Chong suggests S’wak file case on rights to O&G in High Court


Chong (second left) and Pending assemblywoman Violet Yong (left) sharing a light-hearted moment with Chief Minister Datuk Patinggi Abang Johari Tun Openg (third left), Abdul Karim (third right), Local Government and Housing Minister Datuk Dr Sim Kui Hian (right) and State Legislative Assembly Speaker Datuk Amar Mohammad Asfia Awang Nassar (second right). — Photo by Muhammad Rais Sanusi

KUCHING: State Pakatan Harapan (PH) chairman Chong Chieng Jen has suggested that the Sarawak government make the first move and file a case in the High Court if it is serious about reclaiming its rights over oil and gas in the state.

This, he said, would ensure that the sole authority over upstream oil and gas activities in Sarawak is clarified once and for all.

“I think as a responsible government, you have to take the matter to court to find out whether the Petroleum Development Act (PDA) 1974 or the Oil Mining Ordinance (OMO) by the state prevails.

“Currently, it’s causing a lot of uncertainties in the oil and gas industry and this has to be clarified,” he told reporters when met after paying Tourism, Arts, Culture, Youth and Sports Minister Datuk Abdul Karim Rahman Hamzah a Raya visit at his Hari Raya open house held at Penview Convention Centre here yesterday.

He was commenting on the Federal Court’s dismissal of Petroliam Nasional Berhad’s (Petronas) application to commence proceedings to determine that the national oil company is the sole authority of all upstream oil and gas activities in the country, including Sarawak.

Chief Judge of the High Court of Malaya Tan Sri Ahmad Maarop had on Friday rejected Petronas’ application of leave to commence proceeding on the matter in the Federal Court.

Chong, who is also Sarawak DAP chairman, said the Federal Court’s decision did not clarify on whether the state government or Petronas has authority over oil and gas in the state.

“It’s neither a victory nor loss for either party at the moment and Petronas was asked to pay RM50,000 to the state government because it has filed in the wrong court.

“But it did not clarify the position of the law and now with this uncertainty on whether PDA or the state has the power, I think it has to be sorted out,” he opined.

The Stampin MP reiterated that if the state government is serious, it should file the case at the High Court as once this issue has been determined in the court of law, there would not be any conflict.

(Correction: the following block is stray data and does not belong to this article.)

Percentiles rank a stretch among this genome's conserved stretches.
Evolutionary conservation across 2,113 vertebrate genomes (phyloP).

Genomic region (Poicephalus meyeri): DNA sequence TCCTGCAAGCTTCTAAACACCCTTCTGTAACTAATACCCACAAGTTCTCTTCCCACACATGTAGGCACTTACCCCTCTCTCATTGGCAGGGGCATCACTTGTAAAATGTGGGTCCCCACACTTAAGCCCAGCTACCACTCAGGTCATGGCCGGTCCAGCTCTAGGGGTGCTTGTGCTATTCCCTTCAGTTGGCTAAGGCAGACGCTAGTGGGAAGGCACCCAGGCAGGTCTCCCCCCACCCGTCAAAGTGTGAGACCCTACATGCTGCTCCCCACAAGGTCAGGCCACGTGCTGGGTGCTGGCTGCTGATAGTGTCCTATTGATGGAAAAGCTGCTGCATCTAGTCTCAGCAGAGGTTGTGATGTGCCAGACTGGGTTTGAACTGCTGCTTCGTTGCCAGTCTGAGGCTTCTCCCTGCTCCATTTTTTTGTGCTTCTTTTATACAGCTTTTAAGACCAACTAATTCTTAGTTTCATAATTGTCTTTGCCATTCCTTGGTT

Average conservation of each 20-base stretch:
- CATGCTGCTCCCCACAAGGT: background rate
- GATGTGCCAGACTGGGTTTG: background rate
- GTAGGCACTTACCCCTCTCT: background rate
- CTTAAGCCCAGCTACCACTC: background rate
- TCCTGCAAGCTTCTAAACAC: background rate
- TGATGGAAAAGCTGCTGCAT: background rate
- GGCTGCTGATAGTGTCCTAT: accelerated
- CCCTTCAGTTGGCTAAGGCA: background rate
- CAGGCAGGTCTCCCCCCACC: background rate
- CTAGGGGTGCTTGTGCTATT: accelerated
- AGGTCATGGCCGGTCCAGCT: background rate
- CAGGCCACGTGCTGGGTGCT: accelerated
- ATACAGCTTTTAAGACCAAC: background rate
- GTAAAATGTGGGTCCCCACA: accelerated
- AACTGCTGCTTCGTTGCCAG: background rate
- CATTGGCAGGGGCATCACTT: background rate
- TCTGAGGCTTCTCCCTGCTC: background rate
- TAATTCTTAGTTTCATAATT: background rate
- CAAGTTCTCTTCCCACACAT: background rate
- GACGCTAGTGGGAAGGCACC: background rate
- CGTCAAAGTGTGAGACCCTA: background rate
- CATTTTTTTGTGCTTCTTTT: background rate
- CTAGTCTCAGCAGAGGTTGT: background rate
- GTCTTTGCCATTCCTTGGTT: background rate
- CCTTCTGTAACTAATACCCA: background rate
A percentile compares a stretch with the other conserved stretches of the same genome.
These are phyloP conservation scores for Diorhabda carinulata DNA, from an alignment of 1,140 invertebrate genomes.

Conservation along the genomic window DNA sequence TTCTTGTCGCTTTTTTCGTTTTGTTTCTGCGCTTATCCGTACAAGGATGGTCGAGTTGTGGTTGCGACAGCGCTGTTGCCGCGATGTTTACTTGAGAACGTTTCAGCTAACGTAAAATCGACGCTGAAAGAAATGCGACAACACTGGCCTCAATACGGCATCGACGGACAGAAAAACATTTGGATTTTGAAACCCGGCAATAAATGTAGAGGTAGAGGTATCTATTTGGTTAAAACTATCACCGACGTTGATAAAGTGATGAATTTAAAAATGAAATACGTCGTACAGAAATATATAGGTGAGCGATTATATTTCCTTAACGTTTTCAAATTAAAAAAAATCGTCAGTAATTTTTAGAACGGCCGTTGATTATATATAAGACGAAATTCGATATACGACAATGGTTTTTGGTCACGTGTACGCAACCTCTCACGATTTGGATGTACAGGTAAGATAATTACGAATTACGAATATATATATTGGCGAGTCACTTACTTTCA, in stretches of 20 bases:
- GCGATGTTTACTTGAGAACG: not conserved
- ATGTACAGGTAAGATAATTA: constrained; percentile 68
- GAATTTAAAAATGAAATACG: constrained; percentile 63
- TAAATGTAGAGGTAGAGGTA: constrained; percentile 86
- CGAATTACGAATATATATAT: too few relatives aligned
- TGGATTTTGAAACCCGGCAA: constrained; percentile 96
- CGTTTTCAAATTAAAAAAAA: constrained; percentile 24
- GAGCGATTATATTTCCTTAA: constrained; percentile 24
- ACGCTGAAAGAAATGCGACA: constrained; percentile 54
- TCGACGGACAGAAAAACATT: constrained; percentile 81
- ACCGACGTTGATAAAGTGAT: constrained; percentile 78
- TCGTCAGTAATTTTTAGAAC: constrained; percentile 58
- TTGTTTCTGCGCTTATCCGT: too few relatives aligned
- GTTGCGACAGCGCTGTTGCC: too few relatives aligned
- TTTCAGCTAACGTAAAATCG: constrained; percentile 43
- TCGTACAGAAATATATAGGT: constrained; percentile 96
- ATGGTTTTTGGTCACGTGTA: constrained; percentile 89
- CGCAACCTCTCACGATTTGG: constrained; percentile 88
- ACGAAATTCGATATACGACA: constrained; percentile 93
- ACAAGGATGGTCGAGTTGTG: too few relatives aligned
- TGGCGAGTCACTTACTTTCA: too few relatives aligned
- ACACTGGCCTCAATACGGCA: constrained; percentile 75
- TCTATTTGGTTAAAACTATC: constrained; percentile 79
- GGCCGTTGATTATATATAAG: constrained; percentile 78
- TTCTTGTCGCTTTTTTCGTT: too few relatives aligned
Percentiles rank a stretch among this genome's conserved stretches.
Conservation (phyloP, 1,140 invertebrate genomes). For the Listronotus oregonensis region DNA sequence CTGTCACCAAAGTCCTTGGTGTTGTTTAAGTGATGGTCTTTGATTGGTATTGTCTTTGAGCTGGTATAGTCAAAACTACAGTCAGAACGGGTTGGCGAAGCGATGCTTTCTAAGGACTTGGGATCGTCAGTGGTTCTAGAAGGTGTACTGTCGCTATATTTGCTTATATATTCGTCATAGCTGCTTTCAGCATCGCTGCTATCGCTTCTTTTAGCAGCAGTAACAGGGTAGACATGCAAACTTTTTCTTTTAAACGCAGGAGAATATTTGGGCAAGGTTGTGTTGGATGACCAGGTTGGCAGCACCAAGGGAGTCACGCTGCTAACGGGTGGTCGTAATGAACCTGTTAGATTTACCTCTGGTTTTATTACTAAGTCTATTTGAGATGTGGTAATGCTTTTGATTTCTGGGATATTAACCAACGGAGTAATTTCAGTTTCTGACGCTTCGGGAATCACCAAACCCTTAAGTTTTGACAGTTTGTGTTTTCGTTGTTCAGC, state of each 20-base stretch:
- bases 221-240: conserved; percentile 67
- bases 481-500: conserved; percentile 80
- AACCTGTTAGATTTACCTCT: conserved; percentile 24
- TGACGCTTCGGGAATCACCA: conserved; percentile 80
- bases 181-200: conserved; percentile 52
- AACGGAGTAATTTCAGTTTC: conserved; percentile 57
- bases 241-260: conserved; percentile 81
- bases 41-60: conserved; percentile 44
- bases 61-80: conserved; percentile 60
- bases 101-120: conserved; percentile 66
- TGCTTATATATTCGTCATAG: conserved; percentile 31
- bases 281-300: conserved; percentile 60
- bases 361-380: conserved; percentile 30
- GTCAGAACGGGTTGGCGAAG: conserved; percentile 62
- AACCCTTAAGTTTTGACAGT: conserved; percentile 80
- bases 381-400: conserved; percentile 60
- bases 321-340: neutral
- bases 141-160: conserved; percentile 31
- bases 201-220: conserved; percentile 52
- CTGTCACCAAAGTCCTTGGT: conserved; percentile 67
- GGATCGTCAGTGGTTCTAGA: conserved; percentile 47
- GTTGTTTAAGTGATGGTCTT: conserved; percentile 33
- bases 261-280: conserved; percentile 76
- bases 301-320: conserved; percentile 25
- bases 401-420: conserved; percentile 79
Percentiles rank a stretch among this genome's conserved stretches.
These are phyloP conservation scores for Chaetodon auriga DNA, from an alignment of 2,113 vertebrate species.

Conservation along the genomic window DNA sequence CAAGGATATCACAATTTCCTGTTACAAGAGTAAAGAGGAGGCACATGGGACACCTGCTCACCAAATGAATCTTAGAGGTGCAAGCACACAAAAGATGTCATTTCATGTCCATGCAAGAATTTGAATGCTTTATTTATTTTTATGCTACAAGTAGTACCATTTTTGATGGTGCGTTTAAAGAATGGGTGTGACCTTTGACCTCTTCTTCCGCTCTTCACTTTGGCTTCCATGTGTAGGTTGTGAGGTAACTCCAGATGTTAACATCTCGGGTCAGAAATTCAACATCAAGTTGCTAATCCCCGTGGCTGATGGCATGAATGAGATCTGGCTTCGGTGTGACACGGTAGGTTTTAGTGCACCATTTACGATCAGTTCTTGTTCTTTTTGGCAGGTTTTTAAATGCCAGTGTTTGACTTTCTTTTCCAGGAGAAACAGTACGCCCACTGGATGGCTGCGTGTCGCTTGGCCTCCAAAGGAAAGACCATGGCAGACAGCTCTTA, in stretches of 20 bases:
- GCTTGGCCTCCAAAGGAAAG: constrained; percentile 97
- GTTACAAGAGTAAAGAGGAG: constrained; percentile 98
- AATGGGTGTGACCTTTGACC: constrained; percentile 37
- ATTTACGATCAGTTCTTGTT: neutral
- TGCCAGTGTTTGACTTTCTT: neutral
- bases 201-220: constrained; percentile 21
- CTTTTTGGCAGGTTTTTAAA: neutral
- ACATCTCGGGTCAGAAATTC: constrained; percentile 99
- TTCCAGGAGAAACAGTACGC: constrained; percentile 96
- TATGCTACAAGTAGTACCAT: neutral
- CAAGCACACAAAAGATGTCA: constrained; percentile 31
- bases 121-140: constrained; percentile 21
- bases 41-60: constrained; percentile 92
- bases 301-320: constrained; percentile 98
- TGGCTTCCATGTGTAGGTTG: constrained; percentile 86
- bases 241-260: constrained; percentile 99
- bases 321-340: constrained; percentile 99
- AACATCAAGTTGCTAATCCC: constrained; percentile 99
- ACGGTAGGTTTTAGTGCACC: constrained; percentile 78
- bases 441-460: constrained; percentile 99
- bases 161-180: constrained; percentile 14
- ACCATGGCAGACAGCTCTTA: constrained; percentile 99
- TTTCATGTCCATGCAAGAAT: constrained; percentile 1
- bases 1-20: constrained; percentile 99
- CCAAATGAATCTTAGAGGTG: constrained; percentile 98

“If at the end of the day, the court says you (state government) have no claim, the state can still fall back on the 20 per cent oil royalty we (PH) have offered.

“In the oil and gas industry, a 20 per cent oil royalty is almost the maximum you can earn from extraction and sale of oil because you have the cost, research and development, and oil exploration cost to take into consideration,” he remarked.

He added that there was no point for the Sarawak government to state that it has the right to its  upstream oil and gas activities outside of court.

“It doesn’t serve any purpose and will only add to confusion and uncertainty to the industry,” he said while pointing out that this will also cause Sarawakians to suffer as employment and business opportunities will be affected.

Last month, Petronas filed an application to seek a declaration from the Federal Court on matters pertaining to the PDA and its position on the regulatory controls of upstream activities in Sarawak.

The national oil and gas company is seeking a declaration that the PDA was duly enacted by the Parliament and stated that Petronas is the exclusive regulatory authority for the upstream industry throughout the country.

Petronas is also seeking a declaration that the OMO was repealed by the PDA and hence Sarawak’s own oil and gas company, Petroleum Sarawak Berhad (Petros), which will serve as the regulator of oil and gas activities in Sarawak based on OMO, is not valid.



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